sju2018
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Re: Academia careers

Postby sju2018 » Sat Feb 15, 2014 12:18 pm

Thank you for your answers and I apologize for posting in the wrong section. So far on my list of schools I have NYU, Columbia, and Fordham. I have taken a practice LSAT and received a 164. I am hoping with my GPA and LSAT I have a decent shot at NYU or Columbia. Are those two schools that have an edge in academia in the New York are (both NYC and LI)? I know my current school, a small private college, has professors in my department that have their JD alone and only teach in the Pre-Law program. Once again, thank you for your help.

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stillwater
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Re: Academia careers

Postby stillwater » Sat Feb 15, 2014 12:25 pm

sju2018 wrote:Thank you for your answers and I apologize for posting in the wrong section. So far on my list of schools I have NYU, Columbia, and Fordham. I have taken a practice LSAT and received a 164. I am hoping with my GPA and LSAT I have a decent shot at NYU or Columbia. Are those two schools that have an edge in academia in the New York are (both NYC and LI)? I know my current school, a small private college, has professors in my department that have their JD alone and only teach in the Pre-Law program. Once again, thank you for your help.


neither of those schools is particularly great for academia and your LSAT score has you leagues away from NYU/Columbia. Need to push taht closer to at least 170 to be safe. Fordham will not get you academia.

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A. Nony Mouse
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Re: Academia careers

Postby A. Nony Mouse » Sat Feb 15, 2014 12:38 pm

sju2018 wrote:Thank you for your answers and I apologize for posting in the wrong section. So far on my list of schools I have NYU, Columbia, and Fordham. I have taken a practice LSAT and received a 164. I am hoping with my GPA and LSAT I have a decent shot at NYU or Columbia. Are those two schools that have an edge in academia in the New York are (both NYC and LI)? I know my current school, a small private college, has professors in my department that have their JD alone and only teach in the Pre-Law program. Once again, thank you for your help.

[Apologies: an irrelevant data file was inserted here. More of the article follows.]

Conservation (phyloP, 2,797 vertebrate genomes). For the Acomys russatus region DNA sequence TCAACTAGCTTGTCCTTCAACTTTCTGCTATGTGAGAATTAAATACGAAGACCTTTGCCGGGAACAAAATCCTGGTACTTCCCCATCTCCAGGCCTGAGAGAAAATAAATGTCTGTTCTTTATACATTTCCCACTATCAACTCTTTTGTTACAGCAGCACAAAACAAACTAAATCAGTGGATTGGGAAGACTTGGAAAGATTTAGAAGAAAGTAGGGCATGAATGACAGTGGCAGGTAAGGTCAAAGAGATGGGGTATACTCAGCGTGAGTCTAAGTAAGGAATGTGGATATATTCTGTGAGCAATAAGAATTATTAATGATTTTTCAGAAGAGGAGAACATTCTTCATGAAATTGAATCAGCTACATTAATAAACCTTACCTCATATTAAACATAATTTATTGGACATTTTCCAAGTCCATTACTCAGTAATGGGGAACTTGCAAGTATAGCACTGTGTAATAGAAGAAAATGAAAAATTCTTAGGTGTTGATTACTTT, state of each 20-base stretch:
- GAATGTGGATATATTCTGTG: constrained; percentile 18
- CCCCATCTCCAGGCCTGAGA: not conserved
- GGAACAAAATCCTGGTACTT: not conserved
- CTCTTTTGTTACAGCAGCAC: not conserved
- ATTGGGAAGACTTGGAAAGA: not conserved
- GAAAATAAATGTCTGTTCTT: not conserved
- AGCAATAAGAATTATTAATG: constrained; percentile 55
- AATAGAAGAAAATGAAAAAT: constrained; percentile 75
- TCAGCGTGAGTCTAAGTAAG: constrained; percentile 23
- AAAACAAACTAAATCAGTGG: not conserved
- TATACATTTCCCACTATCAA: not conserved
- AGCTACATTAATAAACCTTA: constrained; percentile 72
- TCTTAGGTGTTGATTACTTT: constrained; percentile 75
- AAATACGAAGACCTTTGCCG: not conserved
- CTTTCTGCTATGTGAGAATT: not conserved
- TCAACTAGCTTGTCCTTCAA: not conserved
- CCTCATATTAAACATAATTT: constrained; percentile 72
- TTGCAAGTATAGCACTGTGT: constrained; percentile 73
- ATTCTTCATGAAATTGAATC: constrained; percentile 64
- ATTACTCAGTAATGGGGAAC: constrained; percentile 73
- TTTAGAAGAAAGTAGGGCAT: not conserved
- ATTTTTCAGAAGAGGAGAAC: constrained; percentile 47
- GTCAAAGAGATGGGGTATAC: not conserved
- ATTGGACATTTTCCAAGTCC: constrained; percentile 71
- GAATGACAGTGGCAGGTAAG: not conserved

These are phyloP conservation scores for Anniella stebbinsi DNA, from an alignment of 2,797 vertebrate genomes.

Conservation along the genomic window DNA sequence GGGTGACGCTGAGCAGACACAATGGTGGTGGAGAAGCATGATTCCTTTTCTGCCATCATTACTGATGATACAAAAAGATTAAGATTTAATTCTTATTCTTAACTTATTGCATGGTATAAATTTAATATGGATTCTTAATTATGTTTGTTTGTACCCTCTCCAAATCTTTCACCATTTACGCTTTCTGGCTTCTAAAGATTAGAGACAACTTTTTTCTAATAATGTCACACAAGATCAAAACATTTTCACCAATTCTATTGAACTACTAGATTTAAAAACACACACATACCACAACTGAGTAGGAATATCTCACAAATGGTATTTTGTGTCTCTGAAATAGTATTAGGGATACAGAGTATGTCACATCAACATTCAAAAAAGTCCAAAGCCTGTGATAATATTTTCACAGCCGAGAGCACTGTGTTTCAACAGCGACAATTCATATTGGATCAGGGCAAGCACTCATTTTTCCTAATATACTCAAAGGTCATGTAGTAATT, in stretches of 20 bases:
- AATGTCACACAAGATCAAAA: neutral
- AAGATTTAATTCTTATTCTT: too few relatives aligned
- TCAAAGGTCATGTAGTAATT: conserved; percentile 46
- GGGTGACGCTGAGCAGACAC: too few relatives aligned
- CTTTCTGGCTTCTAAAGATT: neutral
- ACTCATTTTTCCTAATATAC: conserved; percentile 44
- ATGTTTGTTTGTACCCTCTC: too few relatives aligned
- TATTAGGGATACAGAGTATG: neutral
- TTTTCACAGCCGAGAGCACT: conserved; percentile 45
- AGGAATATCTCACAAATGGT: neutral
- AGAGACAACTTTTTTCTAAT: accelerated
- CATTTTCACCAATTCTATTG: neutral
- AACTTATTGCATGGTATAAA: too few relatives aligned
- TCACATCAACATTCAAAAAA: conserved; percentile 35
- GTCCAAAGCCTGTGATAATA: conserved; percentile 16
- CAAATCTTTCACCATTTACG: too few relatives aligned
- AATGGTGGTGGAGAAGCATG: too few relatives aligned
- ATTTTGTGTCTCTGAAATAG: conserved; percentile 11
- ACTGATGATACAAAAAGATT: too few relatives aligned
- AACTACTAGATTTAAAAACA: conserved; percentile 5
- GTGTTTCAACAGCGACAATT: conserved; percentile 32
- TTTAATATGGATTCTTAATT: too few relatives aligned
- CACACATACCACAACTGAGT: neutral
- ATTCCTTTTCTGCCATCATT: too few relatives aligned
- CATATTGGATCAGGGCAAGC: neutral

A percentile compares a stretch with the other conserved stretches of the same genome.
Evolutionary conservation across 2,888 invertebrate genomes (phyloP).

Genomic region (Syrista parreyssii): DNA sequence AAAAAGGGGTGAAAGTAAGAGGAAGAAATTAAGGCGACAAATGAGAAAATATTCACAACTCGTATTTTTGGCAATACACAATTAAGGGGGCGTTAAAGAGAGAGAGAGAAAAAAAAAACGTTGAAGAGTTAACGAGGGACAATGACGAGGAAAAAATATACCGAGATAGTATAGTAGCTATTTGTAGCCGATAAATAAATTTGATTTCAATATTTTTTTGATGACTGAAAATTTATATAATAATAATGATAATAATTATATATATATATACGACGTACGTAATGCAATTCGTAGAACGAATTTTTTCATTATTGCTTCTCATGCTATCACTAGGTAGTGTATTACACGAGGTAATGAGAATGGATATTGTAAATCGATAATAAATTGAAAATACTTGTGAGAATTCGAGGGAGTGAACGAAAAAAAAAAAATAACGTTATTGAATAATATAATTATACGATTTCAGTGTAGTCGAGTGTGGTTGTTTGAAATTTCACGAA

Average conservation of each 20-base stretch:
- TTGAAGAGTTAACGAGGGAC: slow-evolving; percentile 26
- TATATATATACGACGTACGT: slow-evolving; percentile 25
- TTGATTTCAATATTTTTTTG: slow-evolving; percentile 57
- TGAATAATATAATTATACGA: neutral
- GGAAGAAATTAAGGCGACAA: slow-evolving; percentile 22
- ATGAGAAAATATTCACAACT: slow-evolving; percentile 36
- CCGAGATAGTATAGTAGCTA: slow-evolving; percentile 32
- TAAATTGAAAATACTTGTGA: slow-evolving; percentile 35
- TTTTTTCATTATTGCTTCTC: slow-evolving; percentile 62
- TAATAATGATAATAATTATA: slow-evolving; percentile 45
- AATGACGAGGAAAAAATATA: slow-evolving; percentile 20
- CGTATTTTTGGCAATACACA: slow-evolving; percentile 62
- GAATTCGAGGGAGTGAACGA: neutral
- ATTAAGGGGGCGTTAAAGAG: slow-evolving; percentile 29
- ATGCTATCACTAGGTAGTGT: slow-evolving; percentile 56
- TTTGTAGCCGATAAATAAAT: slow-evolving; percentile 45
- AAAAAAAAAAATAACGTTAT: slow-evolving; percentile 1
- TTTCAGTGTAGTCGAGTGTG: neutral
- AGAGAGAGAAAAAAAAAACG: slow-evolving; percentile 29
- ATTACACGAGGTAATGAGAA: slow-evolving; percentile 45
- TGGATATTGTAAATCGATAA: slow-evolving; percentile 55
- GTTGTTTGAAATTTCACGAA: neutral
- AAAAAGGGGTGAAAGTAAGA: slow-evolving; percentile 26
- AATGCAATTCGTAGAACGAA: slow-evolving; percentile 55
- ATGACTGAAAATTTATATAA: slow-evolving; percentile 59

Well, a lot of schools don't have a pre-law program. Teaching pre-law also isn't the same as teaching criminal justice. Are those professors full-time/tenure-track?

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iamgeorgebush
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Re: Academia careers

Postby iamgeorgebush » Sun Feb 16, 2014 12:19 am

Just a note on the LSAT: if you scored a 164 on a practice test without having studied beforehand, it's likely that you could score in the mid to high 170s after having studied. With your GPA, a mid to high 170s would make you competitive at Yale and Harvard, the best schools for academia (as I understand it). Thus, in the unlikely event that this is not a troll post, please do yourself a favor and give the LSAT the attention it deserves.

jmjm
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Re: Academia careers

Postby jmjm » Tue Aug 12, 2014 9:49 pm

How did Elizabeth warren with a rutgers JD become a tenured professor at harvard? She was a professor at Penn/UT before it.

Considering how much prestige matters in academic hiring, how is it possible that she got hired as rutgers is ranked close to 84?

js1663
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Re: Academia careers

Postby js1663 » Tue Aug 12, 2014 10:13 pm

jmjm wrote:How did Elizabeth warren with a rutgers JD become a tenured professor at harvard? She was a professor at Penn/UT before it.

Considering how much prestige matters in academic hiring, how is it possible that she got hired as rutgers is ranked close to 84?

.
Last edited by js1663 on Sat Jan 31, 2015 12:02 am, edited 1 time in total.

lnh819
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Re: Academia careers

Postby lnh819 » Tue Aug 12, 2014 10:49 pm

I go to what is technically a TTT and 80% of the professors have their JD from either a T-14 or are alumni. Almost all clerked and/or had BigLaw experience before transitioning into academia. A large number were on Law Review and (almost) all of them have an impressive publication history. If you want to be in academia, listen to the advice here and go to a T-14 (Harvard or Yale in particular) and be in the top 10-15% of your class. Otherwise, unless you're somehow hired as an adjunct by your alma mater in a long-shot scenario, you'll be locked out of academia, almost certainly forever.